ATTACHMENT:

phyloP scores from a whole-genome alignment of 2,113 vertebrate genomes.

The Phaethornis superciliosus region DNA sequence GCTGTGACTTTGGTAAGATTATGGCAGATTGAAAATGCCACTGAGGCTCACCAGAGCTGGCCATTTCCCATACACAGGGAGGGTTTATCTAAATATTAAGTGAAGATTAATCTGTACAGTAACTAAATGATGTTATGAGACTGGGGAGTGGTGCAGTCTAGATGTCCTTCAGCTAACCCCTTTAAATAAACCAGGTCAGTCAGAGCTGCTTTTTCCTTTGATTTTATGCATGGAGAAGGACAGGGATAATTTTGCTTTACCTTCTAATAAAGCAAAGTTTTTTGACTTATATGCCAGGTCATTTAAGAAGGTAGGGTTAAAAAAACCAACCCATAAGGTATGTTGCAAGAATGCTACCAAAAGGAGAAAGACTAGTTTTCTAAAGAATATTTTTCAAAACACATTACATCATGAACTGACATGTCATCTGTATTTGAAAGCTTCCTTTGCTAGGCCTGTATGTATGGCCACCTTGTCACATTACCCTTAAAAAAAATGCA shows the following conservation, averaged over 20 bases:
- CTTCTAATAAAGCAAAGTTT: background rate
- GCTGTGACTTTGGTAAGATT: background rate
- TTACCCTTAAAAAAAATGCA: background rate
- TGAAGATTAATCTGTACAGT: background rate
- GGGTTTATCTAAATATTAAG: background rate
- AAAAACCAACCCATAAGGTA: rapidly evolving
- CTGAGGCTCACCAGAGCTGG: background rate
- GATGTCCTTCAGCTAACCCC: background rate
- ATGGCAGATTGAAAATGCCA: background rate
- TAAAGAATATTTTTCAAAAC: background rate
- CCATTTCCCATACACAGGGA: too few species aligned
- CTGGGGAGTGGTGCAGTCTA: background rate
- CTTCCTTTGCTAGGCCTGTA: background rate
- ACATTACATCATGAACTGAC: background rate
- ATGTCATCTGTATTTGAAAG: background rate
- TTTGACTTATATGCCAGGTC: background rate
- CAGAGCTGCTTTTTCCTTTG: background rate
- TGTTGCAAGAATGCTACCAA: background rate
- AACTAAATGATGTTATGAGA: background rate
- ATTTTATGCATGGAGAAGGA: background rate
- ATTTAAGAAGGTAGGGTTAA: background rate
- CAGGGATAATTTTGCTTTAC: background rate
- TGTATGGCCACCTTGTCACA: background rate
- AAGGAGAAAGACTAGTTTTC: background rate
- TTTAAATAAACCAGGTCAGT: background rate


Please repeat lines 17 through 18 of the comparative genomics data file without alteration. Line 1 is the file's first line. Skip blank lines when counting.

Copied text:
- ATGTCATCTGTATTTGAAAG: background rate
- TTTGACTTATATGCCAGGTC: background rate